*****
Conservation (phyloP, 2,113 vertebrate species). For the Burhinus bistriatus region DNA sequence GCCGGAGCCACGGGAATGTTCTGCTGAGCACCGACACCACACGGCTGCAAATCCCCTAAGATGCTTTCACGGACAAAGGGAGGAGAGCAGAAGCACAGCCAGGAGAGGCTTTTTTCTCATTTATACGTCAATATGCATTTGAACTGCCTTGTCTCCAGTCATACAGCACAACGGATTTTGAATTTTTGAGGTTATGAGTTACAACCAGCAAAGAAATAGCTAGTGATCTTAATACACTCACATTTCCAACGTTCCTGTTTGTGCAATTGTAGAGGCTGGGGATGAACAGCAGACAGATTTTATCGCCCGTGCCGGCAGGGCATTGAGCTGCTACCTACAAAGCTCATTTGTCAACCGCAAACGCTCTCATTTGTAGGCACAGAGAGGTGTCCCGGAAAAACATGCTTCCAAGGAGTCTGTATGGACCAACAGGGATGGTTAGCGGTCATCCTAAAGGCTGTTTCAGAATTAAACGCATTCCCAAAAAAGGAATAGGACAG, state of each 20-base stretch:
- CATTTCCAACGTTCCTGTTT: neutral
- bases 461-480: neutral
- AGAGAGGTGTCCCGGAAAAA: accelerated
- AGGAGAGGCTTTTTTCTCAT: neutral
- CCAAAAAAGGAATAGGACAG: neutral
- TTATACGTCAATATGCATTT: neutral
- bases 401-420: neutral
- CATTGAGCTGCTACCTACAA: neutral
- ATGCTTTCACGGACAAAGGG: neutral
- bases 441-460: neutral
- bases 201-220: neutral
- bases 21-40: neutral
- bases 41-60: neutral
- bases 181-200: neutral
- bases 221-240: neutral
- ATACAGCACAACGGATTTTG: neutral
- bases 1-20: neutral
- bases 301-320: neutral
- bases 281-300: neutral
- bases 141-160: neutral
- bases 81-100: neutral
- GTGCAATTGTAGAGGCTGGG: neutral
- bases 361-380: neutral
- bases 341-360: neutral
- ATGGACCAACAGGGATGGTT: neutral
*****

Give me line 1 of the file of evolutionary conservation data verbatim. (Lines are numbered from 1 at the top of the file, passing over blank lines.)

Conservation (phyloP, 2,113 vertebrate species). For the Burhinus bistriatus region DNA sequence GCCGGAGCCACGGGAATGTTCTGCTGAGCACCGACACCACACGGCTGCAAATCCCCTAAGATGCTTTCACGGACAAAGGGAGGAGAGCAGAAGCACAGCCAGGAGAGGCTTTTTTCTCATTTATACGTCAATATGCATTTGAACTGCCTTGTCTCCAGTCATACAGCACAACGGATTTTGAATTTTTGAGGTTATGAGTTACAACCAGCAAAGAAATAGCTAGTGATCTTAATACACTCACATTTCCAACGTTCCTGTTTGTGCAATTGTAGAGGCTGGGGATGAACAGCAGACAGATTTTATCGCCCGTGCCGGCAGGGCATTGAGCTGCTACCTACAAAGCTCATTTGTCAACCGCAAACGCTCTCATTTGTAGGCACAGAGAGGTGTCCCGGAAAAACATGCTTCCAAGGAGTCTGTATGGACCAACAGGGATGGTTAGCGGTCATCCTAAAGGCTGTTTCAGAATTAAACGCATTCCCAAAAAAGGAATAGGACAG, state of each 20-base stretch: